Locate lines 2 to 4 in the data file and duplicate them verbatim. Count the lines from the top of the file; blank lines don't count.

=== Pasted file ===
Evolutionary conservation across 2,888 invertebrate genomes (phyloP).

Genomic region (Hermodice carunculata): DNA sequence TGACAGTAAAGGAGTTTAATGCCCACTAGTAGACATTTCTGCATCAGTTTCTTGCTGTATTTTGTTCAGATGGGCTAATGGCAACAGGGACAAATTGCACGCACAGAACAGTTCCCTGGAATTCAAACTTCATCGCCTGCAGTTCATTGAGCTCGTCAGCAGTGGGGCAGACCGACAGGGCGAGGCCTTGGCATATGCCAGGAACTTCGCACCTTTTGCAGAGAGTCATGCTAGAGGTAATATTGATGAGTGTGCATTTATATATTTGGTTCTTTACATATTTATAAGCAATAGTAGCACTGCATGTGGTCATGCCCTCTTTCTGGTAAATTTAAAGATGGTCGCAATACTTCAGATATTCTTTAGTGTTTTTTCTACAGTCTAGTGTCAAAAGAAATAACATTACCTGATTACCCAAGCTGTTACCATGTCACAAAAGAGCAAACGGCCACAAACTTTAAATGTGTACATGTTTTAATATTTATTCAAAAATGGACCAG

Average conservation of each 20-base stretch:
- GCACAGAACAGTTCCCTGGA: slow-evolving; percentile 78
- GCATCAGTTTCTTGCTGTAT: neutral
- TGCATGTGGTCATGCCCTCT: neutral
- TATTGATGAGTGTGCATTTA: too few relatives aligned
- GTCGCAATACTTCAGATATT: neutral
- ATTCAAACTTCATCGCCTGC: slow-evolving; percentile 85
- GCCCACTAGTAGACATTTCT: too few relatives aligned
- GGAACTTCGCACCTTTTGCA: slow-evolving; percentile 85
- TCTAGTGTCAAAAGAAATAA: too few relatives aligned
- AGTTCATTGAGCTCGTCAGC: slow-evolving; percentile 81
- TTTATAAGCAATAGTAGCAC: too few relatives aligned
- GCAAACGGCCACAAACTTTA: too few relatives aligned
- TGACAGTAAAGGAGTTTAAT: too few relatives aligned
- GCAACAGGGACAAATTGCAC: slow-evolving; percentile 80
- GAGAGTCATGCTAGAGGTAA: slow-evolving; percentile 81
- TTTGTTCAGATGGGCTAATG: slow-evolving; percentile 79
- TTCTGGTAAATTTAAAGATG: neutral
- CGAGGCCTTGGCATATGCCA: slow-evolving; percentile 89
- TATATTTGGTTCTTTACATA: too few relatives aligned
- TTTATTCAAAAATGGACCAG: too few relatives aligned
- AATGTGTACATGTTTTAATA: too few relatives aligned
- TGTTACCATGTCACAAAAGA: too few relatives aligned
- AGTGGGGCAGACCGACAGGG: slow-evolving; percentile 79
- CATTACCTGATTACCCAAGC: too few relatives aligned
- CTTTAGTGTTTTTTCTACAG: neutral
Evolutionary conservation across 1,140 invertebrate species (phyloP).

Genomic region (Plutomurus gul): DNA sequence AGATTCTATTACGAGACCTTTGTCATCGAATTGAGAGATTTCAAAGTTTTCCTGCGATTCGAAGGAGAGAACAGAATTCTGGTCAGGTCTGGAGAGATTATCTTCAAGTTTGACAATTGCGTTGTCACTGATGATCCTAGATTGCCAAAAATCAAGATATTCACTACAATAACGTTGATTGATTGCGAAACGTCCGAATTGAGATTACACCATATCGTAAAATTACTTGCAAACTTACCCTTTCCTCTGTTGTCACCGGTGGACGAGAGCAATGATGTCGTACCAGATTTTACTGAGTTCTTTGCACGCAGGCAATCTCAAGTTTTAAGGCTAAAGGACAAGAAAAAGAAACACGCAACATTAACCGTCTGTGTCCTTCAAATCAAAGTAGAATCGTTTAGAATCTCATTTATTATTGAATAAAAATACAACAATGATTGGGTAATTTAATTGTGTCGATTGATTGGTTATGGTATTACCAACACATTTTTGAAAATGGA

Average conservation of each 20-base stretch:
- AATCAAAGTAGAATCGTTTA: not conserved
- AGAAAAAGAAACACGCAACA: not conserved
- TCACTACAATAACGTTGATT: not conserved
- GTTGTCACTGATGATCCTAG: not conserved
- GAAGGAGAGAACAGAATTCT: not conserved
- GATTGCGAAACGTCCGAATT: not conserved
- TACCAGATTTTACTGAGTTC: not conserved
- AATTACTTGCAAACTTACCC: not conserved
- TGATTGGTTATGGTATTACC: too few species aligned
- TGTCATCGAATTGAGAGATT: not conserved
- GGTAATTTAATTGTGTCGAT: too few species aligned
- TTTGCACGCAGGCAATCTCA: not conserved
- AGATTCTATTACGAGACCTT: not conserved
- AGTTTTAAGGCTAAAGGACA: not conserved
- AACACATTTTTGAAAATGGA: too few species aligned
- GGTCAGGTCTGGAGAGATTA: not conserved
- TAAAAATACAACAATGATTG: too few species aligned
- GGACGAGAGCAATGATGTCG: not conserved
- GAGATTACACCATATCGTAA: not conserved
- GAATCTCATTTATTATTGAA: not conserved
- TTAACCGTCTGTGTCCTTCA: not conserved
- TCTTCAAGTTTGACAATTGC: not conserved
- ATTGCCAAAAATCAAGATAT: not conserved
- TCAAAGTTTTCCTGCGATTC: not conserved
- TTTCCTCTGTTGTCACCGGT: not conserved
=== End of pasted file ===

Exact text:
Genomic region (Hermodice carunculata): DNA sequence TGACAGTAAAGGAGTTTAATGCCCACTAGTAGACATTTCTGCATCAGTTTCTTGCTGTATTTTGTTCAGATGGGCTAATGGCAACAGGGACAAATTGCACGCACAGAACAGTTCCCTGGAATTCAAACTTCATCGCCTGCAGTTCATTGAGCTCGTCAGCAGTGGGGCAGACCGACAGGGCGAGGCCTTGGCATATGCCAGGAACTTCGCACCTTTTGCAGAGAGTCATGCTAGAGGTAATATTGATGAGTGTGCATTTATATATTTGGTTCTTTACATATTTATAAGCAATAGTAGCACTGCATGTGGTCATGCCCTCTTTCTGGTAAATTTAAAGATGGTCGCAATACTTCAGATATTCTTTAGTGTTTTTTCTACAGTCTAGTGTCAAAAGAAATAACATTACCTGATTACCCAAGCTGTTACCATGTCACAAAAGAGCAAACGGCCACAAACTTTAAATGTGTACATGTTTTAATATTTATTCAAAAATGGACCAG

Average conservation of each 20-base stretch:
- GCACAGAACAGTTCCCTGGA: slow-evolving; percentile 78